U.S.-listed shares of JD.com (JD) fell 8.4% by market close on Monday, after the China-focused online retailer backed by Walmart (WMT) and Alphabet (GOOGL) posted weaker-than-expected third-quarter sales as investors continue to question consumer spending’s strength in the world’s second-largest economy.
JD.com said net income for the three months ending in September tripled from the same period last year to 3 billion yuan, or $418 billion, but noted that group revenues came in at 104.8 billion yuan — missing analysts’ forecasts despite rising 25.1% from last year.
“We are pleased to report solid results for the third quarter, with our core JD Mall business driving consistent growth under its highly experienced management team,” said CEO Richard Liu. “JD’s commitment to convenient, reliable service and high-quality, authentic products continues to translate into an increasingly loyal user base. Our ‘Retail as a Service’ strategy is also gaining traction as we provide a wide range of partners with innovative retail infrastructure solutions.”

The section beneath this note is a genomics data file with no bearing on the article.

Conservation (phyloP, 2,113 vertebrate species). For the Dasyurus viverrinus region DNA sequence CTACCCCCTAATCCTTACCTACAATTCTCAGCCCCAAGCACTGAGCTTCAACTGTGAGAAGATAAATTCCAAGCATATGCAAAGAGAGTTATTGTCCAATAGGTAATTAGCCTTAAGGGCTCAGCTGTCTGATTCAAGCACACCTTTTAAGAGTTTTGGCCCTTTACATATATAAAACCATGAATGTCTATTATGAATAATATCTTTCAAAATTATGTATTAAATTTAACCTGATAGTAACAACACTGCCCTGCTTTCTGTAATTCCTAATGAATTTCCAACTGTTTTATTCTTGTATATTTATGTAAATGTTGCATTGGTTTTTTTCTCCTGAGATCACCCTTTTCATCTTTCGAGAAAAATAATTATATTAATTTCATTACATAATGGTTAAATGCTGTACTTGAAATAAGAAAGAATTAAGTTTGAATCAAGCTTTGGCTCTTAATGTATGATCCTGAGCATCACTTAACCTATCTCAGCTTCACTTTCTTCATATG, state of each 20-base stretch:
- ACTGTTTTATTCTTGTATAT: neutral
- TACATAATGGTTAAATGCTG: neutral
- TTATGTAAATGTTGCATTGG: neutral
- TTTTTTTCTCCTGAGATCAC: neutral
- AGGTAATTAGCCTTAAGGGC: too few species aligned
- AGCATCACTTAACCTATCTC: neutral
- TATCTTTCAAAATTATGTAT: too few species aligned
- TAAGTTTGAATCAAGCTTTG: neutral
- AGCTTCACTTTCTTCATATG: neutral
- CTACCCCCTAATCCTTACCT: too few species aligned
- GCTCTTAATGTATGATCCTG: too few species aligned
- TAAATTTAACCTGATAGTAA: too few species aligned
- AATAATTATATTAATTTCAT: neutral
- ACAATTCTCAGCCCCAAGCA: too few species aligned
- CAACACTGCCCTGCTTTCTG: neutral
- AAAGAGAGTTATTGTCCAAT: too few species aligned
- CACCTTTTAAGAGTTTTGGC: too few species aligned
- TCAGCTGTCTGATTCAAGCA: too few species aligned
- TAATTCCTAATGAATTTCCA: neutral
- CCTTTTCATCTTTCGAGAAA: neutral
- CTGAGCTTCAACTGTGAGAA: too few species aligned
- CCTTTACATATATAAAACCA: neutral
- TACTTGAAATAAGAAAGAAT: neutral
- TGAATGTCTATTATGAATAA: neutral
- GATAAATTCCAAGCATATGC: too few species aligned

Still, the miss sent JD down 8.4% to close at $21.11 on the Nasdaq. The move extends the stock’s year-to-date decline to around 50%.
The JD.com numbers echo those from rival Alibaba Group Holding Co. (BABA) , which posted stronger-than-expected second-quarter earnings last week, but cautioned that 2019 revenues would be weaker than it had originally forecast, citing “fluid macro-economic conditions.”
Alibaba said diluted earnings came in at $1.11 per share, just ahead of the $1.07 consensus and up 12% from the same period last year. Group sales, while rising an impressive 54% from the same period last year to $12.4 billion, fell shy of the I/E/B/S Refinitiv forecast of $12.5 billion. Alibaba also it was was adjusting its fiscal 2019 revenue outlook by between 4% and 6% to a range of 375 billion yuan to 385 billion yuan, down from the 400 billion yuan level it suggested after its full year earnings in March.
JD.com did not mention any new developments in the allegations levied against CEO Richard Liu, who was arrested and released last in Minneapolis in September on a charge of “criminal sexual conduct” that his attorney, Joseph Friedberg, called “ridiculous.”
Liu, 45, had been completing the final stages of an MBA program for international students at the University of Minnesota’s Carlson School of Management when he was arrested late Saturday.
The billionaire founder of JD.com was released without having to pay bail, according to police records, and left America shortly afterwards. At present, there is no formal method of extradition between the United States and China that would compel him to return to face charges if they were ultimately brought by the states’s district attorney.